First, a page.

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Tips for holidays with nut/ egg allergic DS!

(25 Posts)
Bagofmashings Sat 29-Dec-12 21:12:12

DS has recently been diagnosed with nut and egg allergies. We're thinking of booking a holiday but it all seems like a bit if a logistical nightmare. For example, should I bring ALL of his food with us? Are you actually allowed to take a suitcase of food on a plane? And what about epipens? What else should I be thinking about in preperation for this. Ideally we'd like to go to Greece but are there any destinations that you would recommend? Thanks!

quoteunquote Sat 29-Dec-12 21:30:52

Just go self catering or am I missing something?

Get translated allergy cards for where you are going, which you can show people.

the USA is good as they are use to food allergies.

everywhere in the world has eggs and nuts, but if you use raw ingredients you can't go wrong.

Bagofmashings Sat 29-Dec-12 22:00:07

Yes, we were definitely thinking self catering.
The allergy cards thing is a great idea, I hadn't thought of that.

Bagofmashings Sat 29-Dec-12 22:07:24

I was also wondering about his epi-pen. Do we need a letter from the dr or anything to ensure we can take it on the plane?
Sorry, this is all very new to me and I apologise if I'm asking very obviouse questions.

Bagofmashings Sat 29-Dec-12 22:08:17

Obvious not obvious!

Bagofmashings Sat 29-Dec-12 22:09:28

Obvious not obviouse!

shelsco Tue 01-Jan-13 16:02:00

Hi bagofmashings. Saw your last post from last week on my thread ( have posted reply on the thread). You sound like you are having the same sort of worries and issues as me. I had already booked a holiday ( all inclusive- I'm terrified!). I rang the holiday company(Thomson) and they were lovely and said don't panic.

I have to ring them 90 days before the holiday then they will inform the airline that the flight must be nut free and also contact the hotel to let them know. With regard to epipen, you need a letter from your doctor to take with you which says that your son requires it for medical reasons. If you take an antihistamine it should be in an unopened bottle with prescription label on apparently.

There is a website called epipen.co.uk which has allergy translation cards to print out in different languages. They will also text you alerts of when your epipen is due to expire if you register the date and will send trainer epipens (No needle) so you can practise using one. You might already know all this but I didn't and found it really useful. I'm googling all the time so maybe we can share handy info if we find any?!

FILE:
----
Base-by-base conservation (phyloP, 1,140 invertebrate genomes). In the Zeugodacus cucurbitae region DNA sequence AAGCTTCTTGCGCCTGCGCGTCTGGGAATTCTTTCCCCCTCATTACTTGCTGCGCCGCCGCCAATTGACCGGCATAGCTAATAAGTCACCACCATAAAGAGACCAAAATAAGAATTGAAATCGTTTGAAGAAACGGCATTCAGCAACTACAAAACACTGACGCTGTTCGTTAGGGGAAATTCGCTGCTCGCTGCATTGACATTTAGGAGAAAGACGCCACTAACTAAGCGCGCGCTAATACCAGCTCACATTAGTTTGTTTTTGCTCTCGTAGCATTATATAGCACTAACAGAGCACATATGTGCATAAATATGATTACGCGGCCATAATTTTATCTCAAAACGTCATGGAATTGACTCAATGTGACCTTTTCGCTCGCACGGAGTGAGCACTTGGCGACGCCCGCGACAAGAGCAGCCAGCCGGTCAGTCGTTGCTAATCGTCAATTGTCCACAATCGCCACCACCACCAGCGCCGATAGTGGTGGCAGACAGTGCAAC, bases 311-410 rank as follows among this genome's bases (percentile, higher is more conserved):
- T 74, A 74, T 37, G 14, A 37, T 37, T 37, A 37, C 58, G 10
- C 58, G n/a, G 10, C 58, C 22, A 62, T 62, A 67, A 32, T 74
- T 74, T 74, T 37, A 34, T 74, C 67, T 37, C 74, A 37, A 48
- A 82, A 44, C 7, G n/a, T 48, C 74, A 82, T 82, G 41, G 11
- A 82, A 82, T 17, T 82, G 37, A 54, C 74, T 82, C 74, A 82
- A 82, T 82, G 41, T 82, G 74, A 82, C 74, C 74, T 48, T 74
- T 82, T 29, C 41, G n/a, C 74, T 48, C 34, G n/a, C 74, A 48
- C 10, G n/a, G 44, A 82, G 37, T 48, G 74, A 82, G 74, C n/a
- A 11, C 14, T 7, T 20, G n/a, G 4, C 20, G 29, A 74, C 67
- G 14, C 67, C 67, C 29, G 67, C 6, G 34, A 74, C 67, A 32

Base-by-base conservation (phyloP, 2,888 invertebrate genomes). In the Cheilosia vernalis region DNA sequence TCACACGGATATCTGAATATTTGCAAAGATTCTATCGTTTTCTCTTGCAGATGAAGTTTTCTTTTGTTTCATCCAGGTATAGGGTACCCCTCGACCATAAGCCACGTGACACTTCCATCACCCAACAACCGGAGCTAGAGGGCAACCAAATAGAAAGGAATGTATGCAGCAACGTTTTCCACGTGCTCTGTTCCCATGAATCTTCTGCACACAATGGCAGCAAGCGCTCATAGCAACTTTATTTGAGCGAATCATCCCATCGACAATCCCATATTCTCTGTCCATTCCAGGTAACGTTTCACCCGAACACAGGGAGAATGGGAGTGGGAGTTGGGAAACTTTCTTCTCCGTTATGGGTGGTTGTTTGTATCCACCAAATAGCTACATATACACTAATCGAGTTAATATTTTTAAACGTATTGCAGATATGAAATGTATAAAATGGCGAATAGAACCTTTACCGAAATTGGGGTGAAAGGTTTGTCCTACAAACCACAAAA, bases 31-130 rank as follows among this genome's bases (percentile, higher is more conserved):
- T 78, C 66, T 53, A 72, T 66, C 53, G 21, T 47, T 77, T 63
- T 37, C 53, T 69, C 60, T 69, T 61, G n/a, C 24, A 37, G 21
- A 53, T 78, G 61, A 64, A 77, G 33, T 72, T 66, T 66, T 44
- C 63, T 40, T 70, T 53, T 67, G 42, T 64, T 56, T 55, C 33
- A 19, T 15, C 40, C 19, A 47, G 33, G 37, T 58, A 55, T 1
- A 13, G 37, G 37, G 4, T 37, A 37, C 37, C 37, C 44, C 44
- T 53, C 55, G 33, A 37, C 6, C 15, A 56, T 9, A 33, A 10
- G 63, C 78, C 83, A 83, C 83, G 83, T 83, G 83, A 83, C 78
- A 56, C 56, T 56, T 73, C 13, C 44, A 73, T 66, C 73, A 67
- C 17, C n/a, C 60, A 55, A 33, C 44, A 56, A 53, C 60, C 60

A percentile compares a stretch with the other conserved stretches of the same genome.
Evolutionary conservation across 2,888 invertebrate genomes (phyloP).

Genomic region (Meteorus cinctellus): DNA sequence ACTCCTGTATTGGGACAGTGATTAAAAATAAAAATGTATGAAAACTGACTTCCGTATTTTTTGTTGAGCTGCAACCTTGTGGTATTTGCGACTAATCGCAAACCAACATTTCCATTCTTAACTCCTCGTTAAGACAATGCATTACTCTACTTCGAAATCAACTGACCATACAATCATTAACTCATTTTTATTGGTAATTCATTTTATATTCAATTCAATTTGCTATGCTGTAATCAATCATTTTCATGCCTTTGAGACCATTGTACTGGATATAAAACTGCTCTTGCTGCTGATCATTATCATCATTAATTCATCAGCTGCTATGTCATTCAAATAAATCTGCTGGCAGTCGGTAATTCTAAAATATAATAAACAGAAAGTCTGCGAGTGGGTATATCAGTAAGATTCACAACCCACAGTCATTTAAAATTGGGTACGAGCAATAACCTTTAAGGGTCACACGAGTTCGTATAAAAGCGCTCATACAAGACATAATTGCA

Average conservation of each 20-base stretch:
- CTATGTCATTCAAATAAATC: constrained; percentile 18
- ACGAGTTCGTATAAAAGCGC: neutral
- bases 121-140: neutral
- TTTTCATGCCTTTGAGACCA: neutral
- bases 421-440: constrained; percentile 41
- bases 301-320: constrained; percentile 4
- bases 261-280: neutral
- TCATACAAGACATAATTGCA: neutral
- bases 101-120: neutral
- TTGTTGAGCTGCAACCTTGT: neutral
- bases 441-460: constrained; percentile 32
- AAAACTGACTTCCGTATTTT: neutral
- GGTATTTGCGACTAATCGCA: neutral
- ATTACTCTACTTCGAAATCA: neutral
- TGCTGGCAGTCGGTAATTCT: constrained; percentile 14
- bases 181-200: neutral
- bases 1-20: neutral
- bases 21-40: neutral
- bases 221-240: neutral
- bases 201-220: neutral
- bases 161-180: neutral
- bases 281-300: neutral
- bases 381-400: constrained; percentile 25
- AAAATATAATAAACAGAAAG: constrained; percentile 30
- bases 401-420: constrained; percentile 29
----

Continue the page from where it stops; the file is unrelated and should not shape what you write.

freefrommum Wed 02-Jan-13 10:52:20

We always take a letter from DS's consultant about his allergies and why we need to carry epi-pens and Piriton to show at security (we do take a bottle with a prescription label on but it's never an unopened bottle and we've never had any problems). We travel to Spain regularly as we have a house there and we do take quite a bit of food (DD's coeliac and DS has multiple allergies) but I speak Spanish so know what we can and can't buy for them. I find the labelling in Spain very good but do worry about eating out (mind you, I worry about that over here too!). Translation cards are a very good idea if you don't speak the lingo. You can take most foods in your suitcase within the EU but it does depend on the country you're travelling to so best to check. As for hand luggage, obviously you're restricted to 100ml for any liquids but we take tins of ham, bread rolls, crisps, snacks etc.

trixymalixy Wed 02-Jan-13 11:12:50

We take a letter for DS's epipen and translation cards. Whether we take any food depends on where we are going. We don't bother in Spain as there's a wide range of substitutes available, but that's with a dairy allergy, you don't need an egg or nut substitute really. I certainly wouldn't be taking food for the week.

Shelco, we went on holiday full board with Thompson skiing and they were brilliant with the allergies and the kids used the child care, they were all epipen trained.

shelsco Thu 03-Jan-13 01:05:07

Oh thank you so much trix. That does make me feel better. Even though Thomson were really reassuring, I have been worrying that they don't really understand how serious it is! Stupid i know!! i just have that feeling that people don't really understand, even though every person I have spoken to has been fantastic and really knowledgable!!

The panic is beginning to subside a bit but i need to keep hearing these reassuring stories from other people to know that I am not alone and that other people have managed to go on holiday etc and managed well. I did look at one website that terrified me as it had articles from people that just made me feel worse. It is good to know that usually people manage just fine as long as they're well informed and careful. smile

Bagofmashings Sat 05-Jan-13 14:25:54

Thanks so much for all the replies, I'm very reassured by it all. I also found some good tips for going on holiday on the anaphylaxis campaign's website that you might find useful shelsco. They suggest getting details of the nearest dr/ hospital as a precautionary measure and to avoid all plane food, even if they say it's nut free.

For nut & egg it's not so much finding a substitute food but trying to find food without them in iyswim so will def bring as much as possible in the suitcase! I do a lot of cooking from scratch but I'm not entirely sure how practical that would be away from home.
All this said I haven't actually booked a holiday yet so next so I'm off to google where to go....

Shelsco - am about to post on your other thread smile

babybarrister Sat 05-Jan-13 19:56:51

I agree with all of above especially re letters from doctors and looking at anaphylaxis campaign website which has lots of stuff on travel

ukey Thu 24-Jan-13 01:20:11